Nathaniel Brown Palmer (1799-1877), American sea captain, sighted the part of the Antarctic Peninsula that came to be known as Palmer Land. In later life he engaged in designing and sailing clipper ships for the China trade.
Nathaniel Brown Palmer
Nathaniel Palmer was born on Aug. 8, 1799, in Stonington, Conn., the son of a shipyard owner. At the age of 14 he became a seaman on a blockade-runner in the War of 1812. After captaining small coastal vessels, he signed on in 1818 as second mate of a sealing brig that hunted in the newly discovered South Shetland Islands.
In July 1820 Palmer, commanding the 47-foot sloop Hero, joined a sealing fleet of five vessels under the command of Benjamin Pendleton. The expedition reached the South Shetlands in November, and Palmer left Deception Island on November 17 to search for seal rookeries that had been seen to the south. He sighted extensive land at 63°S but no seal rookeries. This coastal area was a portion of the Antarctic Peninsula that had been sighted and charted in January 1820 by the British captain Edward Bransfield and had been named Trinity Land. In January 1821 Palmer encountered a Russian exploring expedition and boarded its flagship, the Vostok.
Palmer then returned to Stonington, where a new expedition was outfitted; it departed in July 1821 with Palmer commanding the sloop James Monroe. Reaching Deception Island in November, he joined British captain George Powell in searching for new sealing grounds. Together they discovered the South Orkney Islands on Dec. 6, 1821. Powell charted them with the name Powell Islands and identified part of the Antarctic Peninsula as Palmer Land.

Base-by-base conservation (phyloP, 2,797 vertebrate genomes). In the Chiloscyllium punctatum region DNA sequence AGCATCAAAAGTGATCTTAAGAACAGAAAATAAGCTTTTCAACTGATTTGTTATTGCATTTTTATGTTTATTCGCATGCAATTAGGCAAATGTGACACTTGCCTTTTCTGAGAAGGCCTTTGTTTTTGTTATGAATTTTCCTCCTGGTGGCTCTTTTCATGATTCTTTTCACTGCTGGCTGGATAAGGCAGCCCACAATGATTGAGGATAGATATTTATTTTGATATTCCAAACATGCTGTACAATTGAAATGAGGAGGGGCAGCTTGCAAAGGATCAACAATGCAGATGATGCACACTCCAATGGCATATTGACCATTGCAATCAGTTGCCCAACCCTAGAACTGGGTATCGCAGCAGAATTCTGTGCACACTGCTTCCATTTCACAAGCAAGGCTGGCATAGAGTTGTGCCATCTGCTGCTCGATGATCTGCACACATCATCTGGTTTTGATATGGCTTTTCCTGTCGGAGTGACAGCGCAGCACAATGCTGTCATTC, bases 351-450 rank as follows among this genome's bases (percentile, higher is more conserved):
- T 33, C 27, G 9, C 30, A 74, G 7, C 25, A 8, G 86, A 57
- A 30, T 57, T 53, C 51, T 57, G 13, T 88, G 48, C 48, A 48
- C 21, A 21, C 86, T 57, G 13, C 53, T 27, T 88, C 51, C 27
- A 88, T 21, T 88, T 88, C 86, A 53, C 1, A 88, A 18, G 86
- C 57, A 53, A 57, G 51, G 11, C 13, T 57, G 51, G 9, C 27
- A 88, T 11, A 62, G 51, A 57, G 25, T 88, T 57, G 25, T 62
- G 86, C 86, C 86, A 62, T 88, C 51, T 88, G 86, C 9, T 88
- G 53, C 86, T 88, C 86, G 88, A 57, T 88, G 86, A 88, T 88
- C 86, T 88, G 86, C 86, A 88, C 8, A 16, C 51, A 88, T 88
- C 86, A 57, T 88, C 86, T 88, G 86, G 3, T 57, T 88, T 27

Palmer spent several years as captain of vessels sailing to the West Indies and South America. In 1829 he again sailed to the Antarctic as part of a Fanning expedition. Two scientists accompanied this expedition. Sealing was poor in the South Shetlands, and his ship returned via the Pacific Ocean, where it was boarded at the Juan Fernández Islands by convicts who forced Palmer to land them in Chile.
In the 1830s Palmer became a packet ship captain and sailed between New York and New Orleans, and New York and Liverpool. He grew rich and later became involved in the clipper ship trade with China. He designed the prototype clipper ship, the Houqua (completed in 1844), and other true clipper ships, all of which he captained at times. After retirement, he became active in pleasure yachting. He died in San Francisco on June 21, 1877, after returning from an Oriental voyage.
Further Reading on Nathaniel Brown Palmer
A book-length biography of Palmer is John R. Spears, Captain Nathaniel Brown Palmer: An Old-time Sailor of the Sea (1922). An accurate analysis of Palmer's Antarctic discoveries is in Philip I. Mitterling, America in the Antarctic to 1840 (1959).